We would like to talk, having no pre-conceived notion about what is best for your specific situation. Please email us or call.


The opinions voiced in this material are for general information only and are not intended to provide specific advice or recommendations for any individual. All performance referenced is historical and is no guarantee of future results.

The economic forecasts set forth in this material may not develop as predicted and there can be no guarantee that strategies promoted will be successful. All investing involves risk including loss of principal.

What’s Your Story?

© gajdamak / www.canstockphoto.com

Thinker Morgan Housel wrote recently about the power of narrative in “The Greatest Story Ever Told.” The essay focused on the narratives that affect the whole economy, the big-picture themes. The future of the country didn’t change much from 2007 to 2009, but employment, wealth, and the markets all got slammed. What caused it? The central narrative, how we understood our economy, changed dramatically from the peak of the boom to the bottom of the bust.

Investment manias have a story at their core. They may come true or not, but while the story holds sway, real values are driven by the story. Housel summarized it this way: “this is not a story about something happening; something is happening because there’s a story.”

Stories are how we organize and understand the world and our place in it. “Stories create their own kind of truth,” as Housel wrote. We believe the same idea shapes the lives of individuals just as certainly as it shapes economic and societal trends.

At 228 Main, we have stories. About people who save diligently and achieve financial independence. About folks who invest with increasing confidence and less worry over the years. About investors who learn to live with volatility, and hold on through the downturns. (These are stories, not promises or guarantees—you long-time clients know your own realities.)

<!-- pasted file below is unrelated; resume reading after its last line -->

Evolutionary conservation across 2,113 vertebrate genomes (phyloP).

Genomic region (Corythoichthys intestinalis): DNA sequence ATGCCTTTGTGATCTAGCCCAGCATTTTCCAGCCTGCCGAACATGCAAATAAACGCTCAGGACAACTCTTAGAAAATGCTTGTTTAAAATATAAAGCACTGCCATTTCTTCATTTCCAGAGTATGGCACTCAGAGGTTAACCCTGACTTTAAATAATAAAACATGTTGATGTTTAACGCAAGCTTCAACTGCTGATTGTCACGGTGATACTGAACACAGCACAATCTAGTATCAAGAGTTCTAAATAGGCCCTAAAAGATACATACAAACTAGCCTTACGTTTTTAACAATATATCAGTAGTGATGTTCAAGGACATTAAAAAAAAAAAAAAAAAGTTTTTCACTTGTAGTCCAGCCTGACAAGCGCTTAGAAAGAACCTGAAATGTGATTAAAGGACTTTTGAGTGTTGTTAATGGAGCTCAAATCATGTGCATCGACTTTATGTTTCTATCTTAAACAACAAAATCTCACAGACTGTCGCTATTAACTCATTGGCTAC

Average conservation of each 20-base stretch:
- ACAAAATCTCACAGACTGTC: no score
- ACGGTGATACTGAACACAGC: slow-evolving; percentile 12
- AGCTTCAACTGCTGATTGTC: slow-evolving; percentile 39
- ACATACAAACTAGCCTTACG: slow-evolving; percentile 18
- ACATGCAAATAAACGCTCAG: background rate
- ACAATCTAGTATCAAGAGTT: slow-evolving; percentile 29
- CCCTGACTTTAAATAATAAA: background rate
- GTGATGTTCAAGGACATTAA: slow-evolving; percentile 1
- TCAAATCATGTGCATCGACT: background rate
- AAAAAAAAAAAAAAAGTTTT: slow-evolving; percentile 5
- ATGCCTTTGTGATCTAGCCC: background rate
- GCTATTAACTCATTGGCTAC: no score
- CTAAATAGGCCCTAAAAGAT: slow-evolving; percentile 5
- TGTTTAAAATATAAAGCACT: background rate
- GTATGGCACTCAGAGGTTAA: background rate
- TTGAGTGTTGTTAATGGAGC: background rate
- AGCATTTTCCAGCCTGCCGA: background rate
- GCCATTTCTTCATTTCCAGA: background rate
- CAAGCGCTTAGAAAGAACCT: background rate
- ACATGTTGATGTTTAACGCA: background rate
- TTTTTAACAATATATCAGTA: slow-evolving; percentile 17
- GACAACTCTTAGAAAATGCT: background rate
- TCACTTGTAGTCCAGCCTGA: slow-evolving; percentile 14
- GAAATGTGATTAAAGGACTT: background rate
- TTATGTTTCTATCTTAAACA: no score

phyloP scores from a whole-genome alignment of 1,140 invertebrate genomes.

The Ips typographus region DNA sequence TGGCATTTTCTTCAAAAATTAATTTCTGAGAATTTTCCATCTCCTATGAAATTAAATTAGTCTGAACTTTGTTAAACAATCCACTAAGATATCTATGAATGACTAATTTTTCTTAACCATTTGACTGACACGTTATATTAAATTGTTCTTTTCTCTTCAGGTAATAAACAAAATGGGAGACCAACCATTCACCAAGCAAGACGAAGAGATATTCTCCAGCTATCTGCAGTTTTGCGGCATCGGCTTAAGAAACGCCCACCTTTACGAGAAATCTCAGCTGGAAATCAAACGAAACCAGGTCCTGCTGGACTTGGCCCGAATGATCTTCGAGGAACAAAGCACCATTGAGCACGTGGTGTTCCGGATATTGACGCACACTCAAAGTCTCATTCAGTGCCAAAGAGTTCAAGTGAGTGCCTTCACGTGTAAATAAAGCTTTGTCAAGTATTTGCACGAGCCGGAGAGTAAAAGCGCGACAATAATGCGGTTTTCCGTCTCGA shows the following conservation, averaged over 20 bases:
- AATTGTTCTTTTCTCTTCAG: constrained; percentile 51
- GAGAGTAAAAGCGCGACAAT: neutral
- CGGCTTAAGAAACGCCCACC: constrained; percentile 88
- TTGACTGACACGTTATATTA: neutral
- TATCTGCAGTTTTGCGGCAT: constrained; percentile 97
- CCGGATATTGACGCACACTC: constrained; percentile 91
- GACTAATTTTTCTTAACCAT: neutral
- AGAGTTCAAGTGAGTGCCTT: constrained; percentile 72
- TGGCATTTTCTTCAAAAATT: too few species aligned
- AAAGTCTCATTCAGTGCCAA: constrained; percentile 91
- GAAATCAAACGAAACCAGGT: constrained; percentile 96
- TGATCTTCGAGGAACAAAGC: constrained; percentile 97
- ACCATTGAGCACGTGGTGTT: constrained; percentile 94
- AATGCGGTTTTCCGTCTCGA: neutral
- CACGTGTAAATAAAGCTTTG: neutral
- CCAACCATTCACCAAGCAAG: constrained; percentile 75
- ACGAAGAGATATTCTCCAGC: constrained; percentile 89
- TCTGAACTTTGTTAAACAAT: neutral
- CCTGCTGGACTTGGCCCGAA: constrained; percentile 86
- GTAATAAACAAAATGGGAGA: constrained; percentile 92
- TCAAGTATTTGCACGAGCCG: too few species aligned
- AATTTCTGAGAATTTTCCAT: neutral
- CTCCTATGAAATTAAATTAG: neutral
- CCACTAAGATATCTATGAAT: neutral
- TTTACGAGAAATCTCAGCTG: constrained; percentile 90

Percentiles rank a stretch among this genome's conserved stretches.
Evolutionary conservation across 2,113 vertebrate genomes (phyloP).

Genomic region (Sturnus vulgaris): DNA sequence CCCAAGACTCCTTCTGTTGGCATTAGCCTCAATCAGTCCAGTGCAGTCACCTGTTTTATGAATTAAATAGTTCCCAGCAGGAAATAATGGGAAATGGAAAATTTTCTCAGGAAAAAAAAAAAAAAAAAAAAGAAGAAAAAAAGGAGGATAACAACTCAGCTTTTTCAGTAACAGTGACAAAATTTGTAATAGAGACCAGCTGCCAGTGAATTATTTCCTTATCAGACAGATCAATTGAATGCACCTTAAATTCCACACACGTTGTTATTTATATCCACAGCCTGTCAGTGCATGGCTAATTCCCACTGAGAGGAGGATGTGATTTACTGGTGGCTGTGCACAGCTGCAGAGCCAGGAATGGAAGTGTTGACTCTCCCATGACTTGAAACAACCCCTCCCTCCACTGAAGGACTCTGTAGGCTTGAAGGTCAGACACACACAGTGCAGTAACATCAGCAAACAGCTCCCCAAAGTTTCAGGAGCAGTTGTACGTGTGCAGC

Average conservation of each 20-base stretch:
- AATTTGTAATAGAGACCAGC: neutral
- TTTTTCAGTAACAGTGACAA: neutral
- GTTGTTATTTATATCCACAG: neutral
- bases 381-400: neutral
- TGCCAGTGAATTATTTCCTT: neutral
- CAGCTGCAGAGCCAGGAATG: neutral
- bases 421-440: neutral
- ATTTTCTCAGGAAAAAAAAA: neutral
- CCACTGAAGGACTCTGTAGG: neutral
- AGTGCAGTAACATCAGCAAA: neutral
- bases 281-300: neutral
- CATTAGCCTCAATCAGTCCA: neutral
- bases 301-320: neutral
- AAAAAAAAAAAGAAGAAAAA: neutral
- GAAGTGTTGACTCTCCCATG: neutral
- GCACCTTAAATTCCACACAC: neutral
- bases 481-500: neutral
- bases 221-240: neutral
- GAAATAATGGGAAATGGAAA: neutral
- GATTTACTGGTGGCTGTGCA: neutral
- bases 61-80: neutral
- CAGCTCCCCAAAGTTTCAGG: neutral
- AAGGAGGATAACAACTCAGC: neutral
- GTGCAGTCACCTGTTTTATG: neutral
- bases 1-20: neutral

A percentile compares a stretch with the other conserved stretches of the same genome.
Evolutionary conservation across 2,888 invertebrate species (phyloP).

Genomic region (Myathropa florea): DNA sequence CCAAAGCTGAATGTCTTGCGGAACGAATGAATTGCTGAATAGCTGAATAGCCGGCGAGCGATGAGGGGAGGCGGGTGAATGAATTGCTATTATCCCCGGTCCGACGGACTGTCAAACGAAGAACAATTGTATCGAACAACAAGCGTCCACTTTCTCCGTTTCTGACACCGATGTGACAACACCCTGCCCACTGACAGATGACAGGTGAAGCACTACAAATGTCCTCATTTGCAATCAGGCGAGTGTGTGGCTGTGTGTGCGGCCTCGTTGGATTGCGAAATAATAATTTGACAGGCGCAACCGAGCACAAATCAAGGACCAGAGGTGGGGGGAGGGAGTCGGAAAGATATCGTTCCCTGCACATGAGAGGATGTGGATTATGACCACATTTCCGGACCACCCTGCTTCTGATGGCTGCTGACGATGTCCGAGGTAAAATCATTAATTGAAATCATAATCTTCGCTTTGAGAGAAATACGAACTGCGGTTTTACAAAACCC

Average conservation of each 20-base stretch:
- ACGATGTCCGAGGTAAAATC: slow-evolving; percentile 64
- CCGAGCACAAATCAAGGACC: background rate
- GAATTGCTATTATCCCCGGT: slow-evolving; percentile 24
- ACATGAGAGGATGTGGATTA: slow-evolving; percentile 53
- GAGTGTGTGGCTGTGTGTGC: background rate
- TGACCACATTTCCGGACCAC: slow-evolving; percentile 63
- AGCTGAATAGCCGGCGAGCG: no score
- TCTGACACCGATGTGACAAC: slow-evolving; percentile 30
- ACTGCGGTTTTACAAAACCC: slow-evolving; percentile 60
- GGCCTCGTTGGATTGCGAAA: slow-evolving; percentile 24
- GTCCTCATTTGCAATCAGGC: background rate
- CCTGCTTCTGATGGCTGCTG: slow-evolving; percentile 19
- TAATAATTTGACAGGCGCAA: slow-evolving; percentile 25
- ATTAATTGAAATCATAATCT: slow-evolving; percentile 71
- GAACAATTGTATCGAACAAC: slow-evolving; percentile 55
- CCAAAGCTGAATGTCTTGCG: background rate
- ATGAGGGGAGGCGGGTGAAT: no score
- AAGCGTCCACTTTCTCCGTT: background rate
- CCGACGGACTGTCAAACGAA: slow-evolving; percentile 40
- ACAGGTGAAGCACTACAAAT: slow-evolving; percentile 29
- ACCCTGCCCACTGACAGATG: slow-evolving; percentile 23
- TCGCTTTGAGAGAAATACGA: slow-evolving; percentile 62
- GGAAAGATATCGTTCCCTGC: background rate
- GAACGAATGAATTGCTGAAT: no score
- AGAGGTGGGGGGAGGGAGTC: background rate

I would not be able to work with you as effectively without those stories—and more importantly, the narratives of my own life.

I have a story about a vibrant business in the face of steep personal challenges. I have a story about working to age 92. I have a story about new ways of doing business in the 21st century.

These stories have enabled me to thrive while dealing with major issues, live healthier than I have for decades, communicate more effectively with you than ever before, and make plans for the decades ahead while some of my contemporaries coast toward retirement.

It feels to me as if the stories I have crafted in turn have shaped my life. I am not done creating stories; life goes on and things change. We do not know the future. But if we take control of our stories, we may be able to influence our futures. No guarantees.

How about you? What’s your story? Are there aspects of your narrative that we could help you with? Clients, please email us or call if you would like a longer discussion.